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Terms of Reference for Consultancy Service to Conduct a Rapid Assessment on Socio-economic impacts of the civil unrest

Background

The Kingdom of Eswatini announced her first COVID-19 case in February 2020 and as such announced a state of National Disaster in March 2020 which was succeeded by introduction of total lockdown restrictions to contain the situation. A lot of vulnerable populations were adversely affected by the measures introduced to manage the infection rates at national level. The effects went from loss of job, loss of livelihoods, loss of income, increased domestic violence as well as increased violence against children. Eswatini has made tremendous progress in the response plan as well as treatment, care and support of the affected and infected population, with just over 600 deaths and close to 19,000 infections and approximately 18,000 recovery cases since the first case in 2020. As part of the response strategies through the coordination of the National Disaster Management Agency (NDMA) humanitarian response Clusters were activated and started mapping, assessments and mobilizing resources for interventions based on some evidence and vulnerability analysis.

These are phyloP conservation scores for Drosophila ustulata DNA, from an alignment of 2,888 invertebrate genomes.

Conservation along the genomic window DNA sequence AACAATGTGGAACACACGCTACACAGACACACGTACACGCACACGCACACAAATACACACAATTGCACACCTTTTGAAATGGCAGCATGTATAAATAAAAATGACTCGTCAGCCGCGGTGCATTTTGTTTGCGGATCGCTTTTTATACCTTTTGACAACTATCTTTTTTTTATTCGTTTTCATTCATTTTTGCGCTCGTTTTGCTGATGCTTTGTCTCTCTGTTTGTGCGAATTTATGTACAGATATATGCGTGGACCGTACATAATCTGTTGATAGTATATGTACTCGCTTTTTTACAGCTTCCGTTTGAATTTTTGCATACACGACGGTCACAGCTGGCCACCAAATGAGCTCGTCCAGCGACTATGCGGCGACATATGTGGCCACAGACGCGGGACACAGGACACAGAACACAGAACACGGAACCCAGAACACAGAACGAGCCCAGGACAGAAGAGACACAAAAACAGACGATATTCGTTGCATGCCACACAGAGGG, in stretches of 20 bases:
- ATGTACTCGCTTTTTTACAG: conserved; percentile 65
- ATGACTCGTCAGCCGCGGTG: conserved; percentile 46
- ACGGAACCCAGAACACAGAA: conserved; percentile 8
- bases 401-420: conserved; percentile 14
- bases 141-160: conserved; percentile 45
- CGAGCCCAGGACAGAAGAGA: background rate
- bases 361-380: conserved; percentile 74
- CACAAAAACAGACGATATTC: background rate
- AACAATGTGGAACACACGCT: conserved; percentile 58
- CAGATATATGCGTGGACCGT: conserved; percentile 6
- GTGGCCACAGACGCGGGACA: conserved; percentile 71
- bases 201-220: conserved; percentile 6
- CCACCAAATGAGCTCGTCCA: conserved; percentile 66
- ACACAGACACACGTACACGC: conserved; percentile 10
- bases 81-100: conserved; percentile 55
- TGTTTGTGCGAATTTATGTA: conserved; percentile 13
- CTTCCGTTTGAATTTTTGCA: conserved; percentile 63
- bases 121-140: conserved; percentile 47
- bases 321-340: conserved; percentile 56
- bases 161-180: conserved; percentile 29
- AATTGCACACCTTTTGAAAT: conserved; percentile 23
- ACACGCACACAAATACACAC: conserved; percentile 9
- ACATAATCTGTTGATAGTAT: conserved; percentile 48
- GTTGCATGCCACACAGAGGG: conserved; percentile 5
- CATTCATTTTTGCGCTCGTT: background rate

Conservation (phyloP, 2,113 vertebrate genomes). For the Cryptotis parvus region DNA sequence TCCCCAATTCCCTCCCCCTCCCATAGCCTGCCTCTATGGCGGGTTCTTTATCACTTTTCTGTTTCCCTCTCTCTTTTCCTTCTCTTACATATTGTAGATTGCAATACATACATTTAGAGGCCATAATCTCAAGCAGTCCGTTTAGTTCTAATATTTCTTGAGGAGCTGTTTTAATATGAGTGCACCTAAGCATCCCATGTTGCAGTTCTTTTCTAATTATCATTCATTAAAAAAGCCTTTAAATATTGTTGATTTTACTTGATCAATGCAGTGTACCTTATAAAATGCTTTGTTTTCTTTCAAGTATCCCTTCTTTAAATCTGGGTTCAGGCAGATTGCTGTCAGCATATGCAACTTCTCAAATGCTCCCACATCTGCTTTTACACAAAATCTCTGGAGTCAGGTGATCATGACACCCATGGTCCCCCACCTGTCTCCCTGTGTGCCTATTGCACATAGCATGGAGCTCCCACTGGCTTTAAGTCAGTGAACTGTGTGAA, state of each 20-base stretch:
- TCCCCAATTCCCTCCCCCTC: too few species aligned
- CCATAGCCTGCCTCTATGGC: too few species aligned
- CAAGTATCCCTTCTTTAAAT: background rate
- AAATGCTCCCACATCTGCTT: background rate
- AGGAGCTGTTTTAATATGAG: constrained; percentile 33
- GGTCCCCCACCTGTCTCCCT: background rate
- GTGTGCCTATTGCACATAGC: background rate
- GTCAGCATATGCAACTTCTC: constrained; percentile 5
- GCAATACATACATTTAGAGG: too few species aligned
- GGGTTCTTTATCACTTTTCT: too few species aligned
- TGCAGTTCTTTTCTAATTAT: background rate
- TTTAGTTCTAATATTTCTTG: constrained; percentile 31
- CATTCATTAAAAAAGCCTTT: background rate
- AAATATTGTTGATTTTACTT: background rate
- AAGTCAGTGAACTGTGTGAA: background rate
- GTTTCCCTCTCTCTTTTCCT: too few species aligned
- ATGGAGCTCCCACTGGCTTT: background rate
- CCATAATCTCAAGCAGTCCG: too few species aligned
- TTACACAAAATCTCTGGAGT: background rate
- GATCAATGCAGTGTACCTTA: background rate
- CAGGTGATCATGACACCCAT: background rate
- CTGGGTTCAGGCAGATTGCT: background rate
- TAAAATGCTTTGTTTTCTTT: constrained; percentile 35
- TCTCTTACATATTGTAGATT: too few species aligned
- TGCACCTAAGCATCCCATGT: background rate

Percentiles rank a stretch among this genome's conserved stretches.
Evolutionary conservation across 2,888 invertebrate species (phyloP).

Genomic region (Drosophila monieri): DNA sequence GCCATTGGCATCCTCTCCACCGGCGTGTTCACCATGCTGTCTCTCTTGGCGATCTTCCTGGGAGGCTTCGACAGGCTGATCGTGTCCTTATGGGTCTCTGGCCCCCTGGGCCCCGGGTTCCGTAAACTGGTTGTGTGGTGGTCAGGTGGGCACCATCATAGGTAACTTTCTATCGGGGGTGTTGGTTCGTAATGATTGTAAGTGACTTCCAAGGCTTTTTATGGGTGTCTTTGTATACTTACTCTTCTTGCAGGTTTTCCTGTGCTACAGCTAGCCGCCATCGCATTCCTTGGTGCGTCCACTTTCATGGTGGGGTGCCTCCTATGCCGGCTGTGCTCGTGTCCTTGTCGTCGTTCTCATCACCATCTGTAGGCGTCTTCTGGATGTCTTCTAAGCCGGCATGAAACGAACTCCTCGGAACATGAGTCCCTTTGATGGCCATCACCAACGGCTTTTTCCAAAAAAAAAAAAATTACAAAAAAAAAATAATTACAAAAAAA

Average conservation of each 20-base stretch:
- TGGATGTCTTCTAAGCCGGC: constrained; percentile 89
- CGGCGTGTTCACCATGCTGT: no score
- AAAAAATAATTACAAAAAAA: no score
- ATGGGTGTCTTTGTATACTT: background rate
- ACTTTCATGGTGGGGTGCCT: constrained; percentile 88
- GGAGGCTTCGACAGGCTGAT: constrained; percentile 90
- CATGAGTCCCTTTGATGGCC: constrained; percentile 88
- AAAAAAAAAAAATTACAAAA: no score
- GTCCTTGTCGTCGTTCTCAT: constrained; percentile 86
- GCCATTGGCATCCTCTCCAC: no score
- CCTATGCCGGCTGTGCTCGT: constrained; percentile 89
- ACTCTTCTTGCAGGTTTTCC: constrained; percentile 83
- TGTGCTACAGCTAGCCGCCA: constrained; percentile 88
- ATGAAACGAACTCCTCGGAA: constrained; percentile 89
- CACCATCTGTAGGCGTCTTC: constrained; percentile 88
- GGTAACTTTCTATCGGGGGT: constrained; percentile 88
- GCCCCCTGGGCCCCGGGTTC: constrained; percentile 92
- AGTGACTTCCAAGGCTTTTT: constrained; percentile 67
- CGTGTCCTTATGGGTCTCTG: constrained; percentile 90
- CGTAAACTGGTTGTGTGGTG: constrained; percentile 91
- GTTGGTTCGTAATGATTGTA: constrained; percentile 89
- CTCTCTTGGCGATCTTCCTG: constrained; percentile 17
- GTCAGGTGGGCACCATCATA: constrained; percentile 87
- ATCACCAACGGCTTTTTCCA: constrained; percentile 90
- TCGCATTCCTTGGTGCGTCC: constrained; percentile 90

The Protection Cluster was amongst the clusters activated for the same course. This particular cluster focuses on the Socio-economic impacts of a humanitarian situation to provide social protection cushions and thus targets the interventions towards the most vulnerable groups of our societies including women and children, persons with disabilities, asylum-seekers and refugees as well as people living with HIV and other key populations/ populations at risk.

The interventions range from risk mitigation, protection as well as resilience building amongst the targeted vulnerable populations in the urban and rural areas, including those living in the Malindza Refugee Reception Centre. In an unfortunate turn of events Eswatini has recently in the advent of a Global Epidemic been challenged by yet another catastrophe leading to another humanitarian situation. From the 29th June up to the first week of July 2021, Eswatini saw majority of young people of both sexes take to the streets after government’s suspension of delivery of political petitions through the Constituency Structures. These petitions were reported to be centered around calls for a pro-democratic society and system of government in Eswatini. This spiraled quickly to violent protests coupled with the setting up of unofficial roadblocks, looting and vandalization of businesses and burning of same in some instances. This Resulted in loss, injuries, arrests and traumatic experiences in families and communities impacting more on the vulnerable populace.

The UN therefore in partnership with the DPMO’s office (DSW and DGFI) who chairs the Social protection group seeks to engage a local consultant to conduct a rapid assessment to ascertain the magnitude of the effects on socio-economic factors in the affected communities in the Kingdom.